Boosting student achievement with video games

A City Hall building created in Minecraft

Hey teachers, do you have low-performing students, who have trouble paying attention? The solution could be video games.

That’s according to a survey of nearly 700 teachers*, who use games in the classroom, which was conducted by the Games and Learning Publishing Council. (Potential self-interest noted).  Forty-seven percent of teachers said that low-performing students were the main beneficiaries of gaming in the classroom, and 28 percent said students with emotional or behavioral issues benefited most.

Also from the survey of teachers:

  • 55 percent use gaming in the classroom at least once a week;  9 percent use it daily.
  • 55 percent said the games were most valuable as motivators of low-performing students and special education students.
  • 30 percent have students use games individually; 20 percent have kids work in small groups; and 17 percent play as a class.
  • Teachers rely most on other teachers for game recommendations.
  • Why aren’t more teachers using games?  Most cited not enough time. But cost and lack of tech resources were also popular answers.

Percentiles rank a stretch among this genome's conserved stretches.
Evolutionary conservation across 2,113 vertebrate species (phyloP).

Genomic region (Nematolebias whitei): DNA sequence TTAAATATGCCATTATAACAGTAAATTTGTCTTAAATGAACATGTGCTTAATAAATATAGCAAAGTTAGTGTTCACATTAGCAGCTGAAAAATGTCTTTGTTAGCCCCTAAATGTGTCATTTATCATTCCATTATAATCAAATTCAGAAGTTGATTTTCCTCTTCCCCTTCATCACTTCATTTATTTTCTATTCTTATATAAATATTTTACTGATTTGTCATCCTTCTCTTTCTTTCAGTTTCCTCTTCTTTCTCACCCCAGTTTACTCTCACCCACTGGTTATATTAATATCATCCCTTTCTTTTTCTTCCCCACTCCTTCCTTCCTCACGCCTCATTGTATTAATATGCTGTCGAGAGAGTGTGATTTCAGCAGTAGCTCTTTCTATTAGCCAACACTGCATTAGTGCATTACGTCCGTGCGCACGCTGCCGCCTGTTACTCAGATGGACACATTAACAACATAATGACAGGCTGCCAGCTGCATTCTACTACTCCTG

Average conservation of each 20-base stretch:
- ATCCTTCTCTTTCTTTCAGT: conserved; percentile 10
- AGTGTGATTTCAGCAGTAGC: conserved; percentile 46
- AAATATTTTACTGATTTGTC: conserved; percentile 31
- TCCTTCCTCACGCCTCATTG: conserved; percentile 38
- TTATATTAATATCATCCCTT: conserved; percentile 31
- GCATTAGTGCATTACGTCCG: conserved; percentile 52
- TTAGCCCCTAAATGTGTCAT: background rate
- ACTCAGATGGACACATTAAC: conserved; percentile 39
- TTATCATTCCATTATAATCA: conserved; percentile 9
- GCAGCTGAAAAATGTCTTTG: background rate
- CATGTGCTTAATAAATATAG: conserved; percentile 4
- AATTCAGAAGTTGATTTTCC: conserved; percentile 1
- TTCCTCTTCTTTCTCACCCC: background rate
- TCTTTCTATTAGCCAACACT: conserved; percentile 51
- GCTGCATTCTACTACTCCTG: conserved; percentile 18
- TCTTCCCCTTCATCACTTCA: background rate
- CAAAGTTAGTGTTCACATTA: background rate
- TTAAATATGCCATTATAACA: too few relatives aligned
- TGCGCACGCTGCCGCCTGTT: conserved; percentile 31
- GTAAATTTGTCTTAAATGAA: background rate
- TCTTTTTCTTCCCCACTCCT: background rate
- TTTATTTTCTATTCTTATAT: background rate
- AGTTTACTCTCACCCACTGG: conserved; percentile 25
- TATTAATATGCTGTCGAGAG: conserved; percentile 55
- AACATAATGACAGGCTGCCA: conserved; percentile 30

• The Games and Learning Publishing Council  is a coalition of game developers, industry leaders, investors, scholars and education experts focused on expanding game-based learning.

The survey doesn't make game recommendations, but one blogger and teacher recently listed his favorite options here.   There is an even longer list at the techlearning.com website.  

Among those options on both lists is Minecraft, a game that has more than a few teacher devotees.  A whole library of Minecraft-based learning games created by enthusiastic educators can be found here.


*CORRECTION: An earlier version of this story misstated the number of teachers who took the survey. Nearly 700 teachers participated. The text has been corrected.

About the author

Dan Abendschein is the digital and data reporter on our LearningCurve team reporting on tech and education.

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